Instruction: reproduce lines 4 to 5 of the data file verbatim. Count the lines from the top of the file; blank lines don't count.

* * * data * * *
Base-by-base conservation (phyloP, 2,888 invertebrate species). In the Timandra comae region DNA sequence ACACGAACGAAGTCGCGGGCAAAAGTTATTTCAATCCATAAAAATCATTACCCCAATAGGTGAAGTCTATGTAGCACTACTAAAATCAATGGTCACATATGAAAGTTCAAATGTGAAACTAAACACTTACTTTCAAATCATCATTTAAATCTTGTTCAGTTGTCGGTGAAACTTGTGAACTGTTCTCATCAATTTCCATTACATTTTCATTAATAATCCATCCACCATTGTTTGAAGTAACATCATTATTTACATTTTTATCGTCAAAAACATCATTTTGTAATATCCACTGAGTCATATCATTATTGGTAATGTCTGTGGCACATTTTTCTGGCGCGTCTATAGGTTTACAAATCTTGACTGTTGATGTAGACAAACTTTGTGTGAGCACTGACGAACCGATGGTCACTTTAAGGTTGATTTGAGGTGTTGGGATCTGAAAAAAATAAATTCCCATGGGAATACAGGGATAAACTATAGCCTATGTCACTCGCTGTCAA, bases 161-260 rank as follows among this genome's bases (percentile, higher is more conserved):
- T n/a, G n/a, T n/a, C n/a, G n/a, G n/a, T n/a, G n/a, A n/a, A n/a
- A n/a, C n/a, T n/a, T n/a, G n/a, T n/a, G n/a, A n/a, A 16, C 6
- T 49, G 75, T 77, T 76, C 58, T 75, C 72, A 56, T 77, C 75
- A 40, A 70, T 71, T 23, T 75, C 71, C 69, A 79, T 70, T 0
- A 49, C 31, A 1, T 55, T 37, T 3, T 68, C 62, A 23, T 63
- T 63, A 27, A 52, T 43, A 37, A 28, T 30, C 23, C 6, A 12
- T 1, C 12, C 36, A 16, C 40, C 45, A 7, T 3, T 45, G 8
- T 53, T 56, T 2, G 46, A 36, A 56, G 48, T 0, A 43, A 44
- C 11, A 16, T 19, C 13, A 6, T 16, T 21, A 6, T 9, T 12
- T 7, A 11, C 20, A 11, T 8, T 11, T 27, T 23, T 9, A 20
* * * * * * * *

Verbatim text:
- T 49, G 75, T 77, T 76, C 58, T 75, C 72, A 56, T 77, C 75
- A 40, A 70, T 71, T 23, T 75, C 71, C 69, A 79, T 70, T 0